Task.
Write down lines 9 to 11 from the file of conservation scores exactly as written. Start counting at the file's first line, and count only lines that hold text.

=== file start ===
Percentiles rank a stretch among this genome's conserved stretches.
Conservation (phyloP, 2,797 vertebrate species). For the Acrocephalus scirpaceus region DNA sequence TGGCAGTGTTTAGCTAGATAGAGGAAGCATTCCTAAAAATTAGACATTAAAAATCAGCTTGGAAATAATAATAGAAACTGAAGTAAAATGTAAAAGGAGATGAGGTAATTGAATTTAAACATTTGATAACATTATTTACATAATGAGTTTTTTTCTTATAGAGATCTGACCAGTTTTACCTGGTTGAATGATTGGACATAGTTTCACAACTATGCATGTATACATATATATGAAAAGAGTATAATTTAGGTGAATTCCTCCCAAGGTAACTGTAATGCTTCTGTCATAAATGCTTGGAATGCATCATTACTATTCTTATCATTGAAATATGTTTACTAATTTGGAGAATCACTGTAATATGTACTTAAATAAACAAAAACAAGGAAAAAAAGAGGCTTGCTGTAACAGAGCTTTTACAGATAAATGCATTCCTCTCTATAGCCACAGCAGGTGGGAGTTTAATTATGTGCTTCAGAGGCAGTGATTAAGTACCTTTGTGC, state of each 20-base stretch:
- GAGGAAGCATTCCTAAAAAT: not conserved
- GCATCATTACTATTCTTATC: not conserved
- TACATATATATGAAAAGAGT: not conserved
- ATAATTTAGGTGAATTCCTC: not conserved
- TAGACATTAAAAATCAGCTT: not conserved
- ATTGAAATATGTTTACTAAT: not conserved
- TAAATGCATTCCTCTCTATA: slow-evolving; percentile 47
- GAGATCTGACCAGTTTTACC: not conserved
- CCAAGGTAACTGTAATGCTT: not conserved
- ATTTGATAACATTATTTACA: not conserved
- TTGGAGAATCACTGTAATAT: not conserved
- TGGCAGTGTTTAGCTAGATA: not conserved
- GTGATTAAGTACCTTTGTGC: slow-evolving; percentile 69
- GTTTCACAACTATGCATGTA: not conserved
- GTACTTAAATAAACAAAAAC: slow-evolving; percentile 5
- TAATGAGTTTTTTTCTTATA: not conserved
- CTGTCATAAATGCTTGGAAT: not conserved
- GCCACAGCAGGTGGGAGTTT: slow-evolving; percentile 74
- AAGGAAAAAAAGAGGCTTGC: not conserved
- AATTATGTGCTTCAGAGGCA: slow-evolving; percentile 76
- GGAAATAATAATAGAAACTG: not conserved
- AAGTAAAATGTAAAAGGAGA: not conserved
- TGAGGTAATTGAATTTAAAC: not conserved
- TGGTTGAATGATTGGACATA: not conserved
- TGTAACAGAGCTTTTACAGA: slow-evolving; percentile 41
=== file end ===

- TAAATGCATTCCTCTCTATA: slow-evolving; percentile 47
- GAGATCTGACCAGTTTTACC: not conserved
- CCAAGGTAACTGTAATGCTT: not conserved